Location, location, location!
The town of Sodankylä, like the rest of Finland, is situated between the 60th and 70th northern parallels. Finland is influenced by both maritime polar (mP) and continental polar (cP) as well as maritime tropical (mT) air masses at certain times. It might come as a surprise that a country lying within the Arctic Circle is affected by the maritime tropical air mass brought in by the Gulf Stream… but what is interesting to note, is that although Finland’s geographic location is so far North, the country is actually able to maintain an annual mean temperature which is significantly warmer than other places at the same latitude. This is in part due to a warming mechanism swept northward known as the North Atlantic Drift (which is actually an extension of the Gulf Stream).
Weather and Climate
An interesting aspect of Finland’s location is the fact that it is located on the edge of where tropical and polar air masses meet, and this area is also severely influenced by the westerlies. Becuase the jet-stream plays a major role in where mid-latitude cyclones will form, and due to Finlands geographical location (near the meeting point of the westerlies and the polar easterlies) it should come as no surprise that this area experiences severely unstable atmospheric conditions that provide excellent circumstances in which these cyclones can form. It is due to these mechanisms and due to Finland’s location, that mid-latitude cyclones effect the region. It should also be noted that because of where Finland is situated, along the edge of the Polar Jet Stream, as well as in between where the Polar Easterlies and the Westerlies come into contact with one another- this region typically experiences more cold fronts, although warm fronts and occluded fronts have a tendency to affect the country as well. (http://journals.ametsoc.org/doi/abs/10.1175/JAMC-D-12-0318.1)
Currently in Nothern Finland, there is a high pressure system that is moving in from off of the western coast of Sweden and if this catches up to the low pressure system that has developed on the eastern portion of Finland, then there is a possibility that these high and low pressure systems colliding could bring some precipitation in the coming days. A stationary front may also be observed on the northwestern region of Russia, but this should not effect the weather that will be eperienced in Finland in the coming days.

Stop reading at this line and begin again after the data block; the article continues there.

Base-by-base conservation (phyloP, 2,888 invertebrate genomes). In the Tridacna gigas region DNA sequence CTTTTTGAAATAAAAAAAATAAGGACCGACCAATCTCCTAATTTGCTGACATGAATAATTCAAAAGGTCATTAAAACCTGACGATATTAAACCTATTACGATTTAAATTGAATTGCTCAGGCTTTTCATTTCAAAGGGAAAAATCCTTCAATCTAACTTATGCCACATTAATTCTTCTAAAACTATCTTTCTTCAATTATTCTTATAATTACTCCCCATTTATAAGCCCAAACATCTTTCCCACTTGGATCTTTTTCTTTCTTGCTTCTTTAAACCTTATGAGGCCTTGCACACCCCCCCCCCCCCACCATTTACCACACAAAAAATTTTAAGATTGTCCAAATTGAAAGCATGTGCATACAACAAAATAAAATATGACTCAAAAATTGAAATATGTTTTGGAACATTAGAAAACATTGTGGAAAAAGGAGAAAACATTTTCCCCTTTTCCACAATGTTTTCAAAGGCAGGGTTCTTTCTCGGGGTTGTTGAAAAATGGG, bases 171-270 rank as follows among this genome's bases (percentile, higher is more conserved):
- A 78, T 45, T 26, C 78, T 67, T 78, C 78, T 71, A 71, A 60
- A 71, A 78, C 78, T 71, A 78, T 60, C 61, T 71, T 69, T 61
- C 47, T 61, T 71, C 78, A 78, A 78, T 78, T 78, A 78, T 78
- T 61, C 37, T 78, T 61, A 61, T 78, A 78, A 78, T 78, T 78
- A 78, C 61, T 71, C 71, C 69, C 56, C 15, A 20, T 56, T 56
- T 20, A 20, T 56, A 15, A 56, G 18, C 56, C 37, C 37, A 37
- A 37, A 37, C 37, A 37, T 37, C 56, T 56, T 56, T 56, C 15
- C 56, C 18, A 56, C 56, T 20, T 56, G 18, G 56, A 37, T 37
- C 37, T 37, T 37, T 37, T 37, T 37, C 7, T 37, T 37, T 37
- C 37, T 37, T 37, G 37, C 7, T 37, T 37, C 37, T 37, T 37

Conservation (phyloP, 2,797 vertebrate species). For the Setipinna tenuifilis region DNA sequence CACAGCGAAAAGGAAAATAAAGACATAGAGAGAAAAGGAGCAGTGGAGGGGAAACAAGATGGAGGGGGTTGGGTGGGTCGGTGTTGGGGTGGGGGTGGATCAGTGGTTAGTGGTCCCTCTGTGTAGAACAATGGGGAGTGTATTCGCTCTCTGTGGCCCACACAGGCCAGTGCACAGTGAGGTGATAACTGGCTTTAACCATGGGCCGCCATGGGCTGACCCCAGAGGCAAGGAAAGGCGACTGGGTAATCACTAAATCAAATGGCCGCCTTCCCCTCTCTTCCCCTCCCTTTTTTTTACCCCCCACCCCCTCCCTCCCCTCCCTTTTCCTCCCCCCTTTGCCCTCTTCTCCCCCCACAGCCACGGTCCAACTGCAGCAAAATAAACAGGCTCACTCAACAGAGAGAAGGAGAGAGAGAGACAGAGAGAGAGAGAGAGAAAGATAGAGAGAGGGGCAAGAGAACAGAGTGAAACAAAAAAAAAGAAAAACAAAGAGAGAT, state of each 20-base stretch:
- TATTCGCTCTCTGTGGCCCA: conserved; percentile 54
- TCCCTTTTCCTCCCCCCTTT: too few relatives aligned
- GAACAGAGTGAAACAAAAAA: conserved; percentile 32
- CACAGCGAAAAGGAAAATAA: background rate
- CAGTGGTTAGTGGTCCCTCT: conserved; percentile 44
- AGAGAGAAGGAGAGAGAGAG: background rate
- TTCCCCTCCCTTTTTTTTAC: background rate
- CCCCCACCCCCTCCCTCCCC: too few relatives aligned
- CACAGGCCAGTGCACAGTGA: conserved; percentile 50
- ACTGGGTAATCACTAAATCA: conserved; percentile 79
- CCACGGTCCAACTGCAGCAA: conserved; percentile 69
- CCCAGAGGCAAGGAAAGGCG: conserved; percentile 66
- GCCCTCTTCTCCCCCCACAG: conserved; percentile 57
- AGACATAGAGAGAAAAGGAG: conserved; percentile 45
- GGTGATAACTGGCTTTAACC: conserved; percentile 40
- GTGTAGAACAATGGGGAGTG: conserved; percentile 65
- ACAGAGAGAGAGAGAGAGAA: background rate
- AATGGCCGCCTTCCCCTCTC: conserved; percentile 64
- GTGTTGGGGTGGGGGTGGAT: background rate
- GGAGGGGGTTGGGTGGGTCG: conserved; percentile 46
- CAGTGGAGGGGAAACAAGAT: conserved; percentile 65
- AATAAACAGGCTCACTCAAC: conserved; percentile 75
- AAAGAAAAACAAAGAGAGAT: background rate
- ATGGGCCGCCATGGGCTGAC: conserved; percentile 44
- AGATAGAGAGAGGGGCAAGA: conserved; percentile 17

Not only does the geographical location play a major role in affecting the types of weather characteristics that Finland and much of Scandinavia experiences, but the actual features that are located in the region play a major role of influence. Finland is abundant with lakes and wetlands as well as a two different mountain ranges (the Karelids and the Scandinavian Mountains). Both of these have an effect on mediating the overall average annual temperatures in Finland, and a part of the reason why, again, Finland does not get as cold as other regioins at the same latitude.
What makes Finland’s climate unique?
In my opinion, the most interesting part of Finland’s weather and climate patterns is the fact that it is located at such a northern latitude, but does not experience such extreme low temperatures, that other locations at the same latitude experience. This proves that different climatological mechanisms such as the Polar Jet Stream, the Westerlies, the Polar Easterlies and the Gulf Stream, really do have a visible and signifcant effect on the temperatures of different areas in the Northern Europe.
( http://en.ilmatieteenlaitos.fi/climate )
( http://rayskala.fi/files/masters/Gliding%20weather%20in%20Finland.pdf )
( http://www.euroforecaster.org/newsletter10/finland.pdf )
( http://www.mamk.fi/instancedata/prime_product_julkaisu/mamk/embeds/mamkwwwstructure/17377_Climate_in_Finland.pdf )
( http://sageography.myschoolstuff.co.za/wiki/grade-12-caps/climate-and-weather/mid-latitude-cyclones/#Areas_where_mid-latitude_cyclones_form )
( http://services.imagico.de/catalog.php?view=globe_europe_cloud_summer )